As of last night, you may have started hearing new plans for a high-speed rail between Sydney and Melbourne. It’s a story we’ve heard before, many times, for many years, but the latest iteration is particularly enticing.

Sydney to Melbourne in under two hours.

Bob Hawke championed a similar project in the 1980s, but according to reports by the ABC, no plan has come as close to reality as this new one. An organisation called Consolidated Land and Rail Australia (CLARA) has publicly released a proposal to build a rail link that would include eight stops and plans for entirely new regional cities along the route. CLARA has already bought half the land it needs for the project, and has an advisory board featuring no lesser lights than former premiers Steve Bracks (VIC) and Barry O’Farrell (NSW), and former trade minister Andrew Robb.

Prime Minister Malcolm Turnbull is reportedly across CLARA’s plans, but for all the cheerleaders on the sidelines of high-speed rail, there are just as many critics.

Writing in Crikey over many years The Urbanist editor Alan Davies has consistently slammed the idea, and yesterday both The Age/SMH and The Australian took the plan to task for its lack of detail and what The Australian’s Sarah Martin called the “believability hurdle”, due to decades of failed attempts.

But as former premier O’Farrell told Martin, “I think this is a project that will happen in Australia, and it is just a timing issue. You are talking about the third-busiest air route in the world … this proposal is viable because it is taking into account the corridor between Sydney and Melbourne and the development opportunities through regional development that will help fund and support the infrastructure for fast rail.”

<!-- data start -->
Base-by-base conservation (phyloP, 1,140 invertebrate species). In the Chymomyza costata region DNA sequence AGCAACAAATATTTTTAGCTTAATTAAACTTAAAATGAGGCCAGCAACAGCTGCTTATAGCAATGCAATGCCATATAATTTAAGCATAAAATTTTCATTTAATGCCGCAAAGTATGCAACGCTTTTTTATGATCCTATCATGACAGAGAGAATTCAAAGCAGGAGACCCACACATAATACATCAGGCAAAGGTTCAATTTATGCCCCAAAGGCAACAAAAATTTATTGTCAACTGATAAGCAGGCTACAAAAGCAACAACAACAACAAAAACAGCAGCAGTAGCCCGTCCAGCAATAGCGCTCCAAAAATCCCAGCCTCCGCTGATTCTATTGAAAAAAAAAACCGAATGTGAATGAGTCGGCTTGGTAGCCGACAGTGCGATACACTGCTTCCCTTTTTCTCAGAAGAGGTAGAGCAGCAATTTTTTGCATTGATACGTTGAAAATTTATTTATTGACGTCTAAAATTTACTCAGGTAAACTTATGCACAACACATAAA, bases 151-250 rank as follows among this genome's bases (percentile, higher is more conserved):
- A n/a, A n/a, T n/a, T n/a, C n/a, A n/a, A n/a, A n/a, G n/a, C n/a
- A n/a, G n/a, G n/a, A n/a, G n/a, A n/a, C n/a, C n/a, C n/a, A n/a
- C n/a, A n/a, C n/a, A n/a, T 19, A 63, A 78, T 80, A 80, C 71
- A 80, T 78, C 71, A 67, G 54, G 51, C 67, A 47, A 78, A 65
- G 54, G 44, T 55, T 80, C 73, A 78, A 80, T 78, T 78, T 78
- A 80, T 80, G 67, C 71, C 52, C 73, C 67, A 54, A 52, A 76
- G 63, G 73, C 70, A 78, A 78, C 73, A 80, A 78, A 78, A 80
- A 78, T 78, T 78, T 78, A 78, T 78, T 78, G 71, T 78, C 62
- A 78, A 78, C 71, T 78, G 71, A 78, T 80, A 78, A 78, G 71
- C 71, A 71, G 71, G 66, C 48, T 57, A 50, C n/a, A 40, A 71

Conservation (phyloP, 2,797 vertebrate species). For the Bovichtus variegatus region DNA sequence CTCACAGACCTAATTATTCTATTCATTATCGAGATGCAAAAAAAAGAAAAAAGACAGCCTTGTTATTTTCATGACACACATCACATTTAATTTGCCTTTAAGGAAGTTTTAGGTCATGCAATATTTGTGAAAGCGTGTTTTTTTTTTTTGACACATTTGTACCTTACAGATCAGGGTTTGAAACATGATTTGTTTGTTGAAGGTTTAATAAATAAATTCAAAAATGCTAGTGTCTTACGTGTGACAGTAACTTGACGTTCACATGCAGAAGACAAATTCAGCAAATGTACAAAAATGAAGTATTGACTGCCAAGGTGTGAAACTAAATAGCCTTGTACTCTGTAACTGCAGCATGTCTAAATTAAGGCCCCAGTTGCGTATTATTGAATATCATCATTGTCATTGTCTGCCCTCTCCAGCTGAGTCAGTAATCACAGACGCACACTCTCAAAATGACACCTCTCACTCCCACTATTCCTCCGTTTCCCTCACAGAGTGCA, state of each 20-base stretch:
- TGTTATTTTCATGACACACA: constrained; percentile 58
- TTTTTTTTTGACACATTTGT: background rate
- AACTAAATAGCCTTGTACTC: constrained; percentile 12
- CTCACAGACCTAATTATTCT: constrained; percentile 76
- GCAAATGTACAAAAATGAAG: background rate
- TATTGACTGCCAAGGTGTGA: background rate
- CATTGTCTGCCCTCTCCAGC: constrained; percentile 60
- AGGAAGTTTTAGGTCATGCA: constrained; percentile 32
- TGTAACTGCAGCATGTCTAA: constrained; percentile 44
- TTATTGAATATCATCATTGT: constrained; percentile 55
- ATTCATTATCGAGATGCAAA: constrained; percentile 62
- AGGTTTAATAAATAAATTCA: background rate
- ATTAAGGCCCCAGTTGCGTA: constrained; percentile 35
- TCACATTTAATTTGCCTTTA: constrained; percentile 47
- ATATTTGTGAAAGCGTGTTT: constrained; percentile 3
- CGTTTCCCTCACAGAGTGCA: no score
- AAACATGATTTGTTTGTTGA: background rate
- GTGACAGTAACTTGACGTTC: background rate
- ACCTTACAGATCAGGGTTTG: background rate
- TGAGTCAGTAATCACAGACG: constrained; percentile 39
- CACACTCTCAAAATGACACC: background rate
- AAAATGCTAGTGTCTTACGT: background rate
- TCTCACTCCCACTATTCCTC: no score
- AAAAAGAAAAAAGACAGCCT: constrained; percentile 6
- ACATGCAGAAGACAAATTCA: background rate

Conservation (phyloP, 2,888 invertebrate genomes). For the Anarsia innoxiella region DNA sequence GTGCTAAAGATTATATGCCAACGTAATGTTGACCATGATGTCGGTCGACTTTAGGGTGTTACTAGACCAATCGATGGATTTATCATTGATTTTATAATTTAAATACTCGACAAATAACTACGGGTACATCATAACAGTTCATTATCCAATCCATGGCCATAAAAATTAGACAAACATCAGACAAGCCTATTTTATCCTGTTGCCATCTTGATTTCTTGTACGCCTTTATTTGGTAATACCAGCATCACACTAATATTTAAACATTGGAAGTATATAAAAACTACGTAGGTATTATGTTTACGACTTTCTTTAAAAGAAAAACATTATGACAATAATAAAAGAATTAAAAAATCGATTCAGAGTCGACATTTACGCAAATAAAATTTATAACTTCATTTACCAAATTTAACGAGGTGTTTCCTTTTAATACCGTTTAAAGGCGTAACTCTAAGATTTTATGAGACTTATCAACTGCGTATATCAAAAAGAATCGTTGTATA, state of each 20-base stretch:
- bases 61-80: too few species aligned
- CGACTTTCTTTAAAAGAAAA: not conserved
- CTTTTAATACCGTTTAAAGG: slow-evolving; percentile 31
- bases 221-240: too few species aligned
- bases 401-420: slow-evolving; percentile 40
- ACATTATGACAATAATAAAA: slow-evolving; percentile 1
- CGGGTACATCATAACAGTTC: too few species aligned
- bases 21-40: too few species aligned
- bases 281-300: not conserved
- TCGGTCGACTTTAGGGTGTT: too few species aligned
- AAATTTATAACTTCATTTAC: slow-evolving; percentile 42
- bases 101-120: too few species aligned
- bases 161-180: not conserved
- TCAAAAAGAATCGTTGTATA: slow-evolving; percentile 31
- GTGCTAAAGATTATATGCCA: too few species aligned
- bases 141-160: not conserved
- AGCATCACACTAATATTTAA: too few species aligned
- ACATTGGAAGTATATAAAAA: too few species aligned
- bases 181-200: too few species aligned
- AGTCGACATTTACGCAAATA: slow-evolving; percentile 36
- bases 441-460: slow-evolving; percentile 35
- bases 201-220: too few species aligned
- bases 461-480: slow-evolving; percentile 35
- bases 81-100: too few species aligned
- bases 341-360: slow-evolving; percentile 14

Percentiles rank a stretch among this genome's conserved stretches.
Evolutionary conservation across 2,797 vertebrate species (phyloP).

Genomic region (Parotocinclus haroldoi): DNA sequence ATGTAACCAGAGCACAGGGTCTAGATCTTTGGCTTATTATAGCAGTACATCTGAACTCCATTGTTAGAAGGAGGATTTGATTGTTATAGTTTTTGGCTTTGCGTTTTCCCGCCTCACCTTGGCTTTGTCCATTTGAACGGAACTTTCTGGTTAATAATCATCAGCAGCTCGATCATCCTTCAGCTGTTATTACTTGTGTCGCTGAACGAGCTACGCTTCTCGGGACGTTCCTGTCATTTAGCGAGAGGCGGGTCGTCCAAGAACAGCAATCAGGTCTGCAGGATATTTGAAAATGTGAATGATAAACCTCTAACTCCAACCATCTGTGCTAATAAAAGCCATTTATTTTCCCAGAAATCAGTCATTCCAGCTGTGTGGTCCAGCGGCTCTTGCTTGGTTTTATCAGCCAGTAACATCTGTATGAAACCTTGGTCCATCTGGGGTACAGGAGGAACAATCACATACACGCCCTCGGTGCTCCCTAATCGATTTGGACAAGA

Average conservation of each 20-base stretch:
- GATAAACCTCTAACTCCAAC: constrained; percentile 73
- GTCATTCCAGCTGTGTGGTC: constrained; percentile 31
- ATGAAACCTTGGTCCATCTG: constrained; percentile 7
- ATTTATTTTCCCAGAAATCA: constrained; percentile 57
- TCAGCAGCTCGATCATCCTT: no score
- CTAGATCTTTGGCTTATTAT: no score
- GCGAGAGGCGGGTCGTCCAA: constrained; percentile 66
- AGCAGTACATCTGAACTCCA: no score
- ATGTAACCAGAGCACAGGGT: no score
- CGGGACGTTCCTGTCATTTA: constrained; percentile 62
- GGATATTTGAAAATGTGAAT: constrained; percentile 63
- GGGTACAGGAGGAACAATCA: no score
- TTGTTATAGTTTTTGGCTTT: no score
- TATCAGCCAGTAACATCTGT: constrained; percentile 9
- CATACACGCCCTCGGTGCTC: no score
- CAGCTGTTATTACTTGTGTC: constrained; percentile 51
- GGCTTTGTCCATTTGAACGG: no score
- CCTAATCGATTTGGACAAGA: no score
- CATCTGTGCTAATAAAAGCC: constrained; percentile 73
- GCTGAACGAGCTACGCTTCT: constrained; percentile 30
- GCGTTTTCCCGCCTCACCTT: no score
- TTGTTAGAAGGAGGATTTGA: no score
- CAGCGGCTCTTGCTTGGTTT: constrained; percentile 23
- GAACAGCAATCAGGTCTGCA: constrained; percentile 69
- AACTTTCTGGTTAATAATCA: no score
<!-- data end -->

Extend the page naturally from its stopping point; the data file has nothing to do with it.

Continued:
It’s a tantalising idea, not least because cars are the largest single contributor to climate change in the transportation sector, and flying is the single worst thing we contribute to our carbon footprint.

But whatever you do, and whatever side you’re on: don’t get too excited. The project is expected to take between 20 to 35 years, and while Bracks joined O’Farrell in saying the project will happen, he also hedged his bets, telling the ABC “it obviously needs cooperation and approval for it to proceed”.

As Sydney and Melbourne struggle with urban sprawl, the idea of new cities (six in NSW, two in Victoria) connected to our nation’s largest population centres in under an hour, is an intriguing one. Of course, it raises many questions, not least of which: who will live in these cities? And who will fund their creation?

Watching CLARA’s utopian promo reel, which features John F. Kennedy, swelling strings and computer-animated dreamscapes, and which promises no less than cities “built to unlock all human potential”, you’re left with the feeling this will be a fascinating story to watch play out.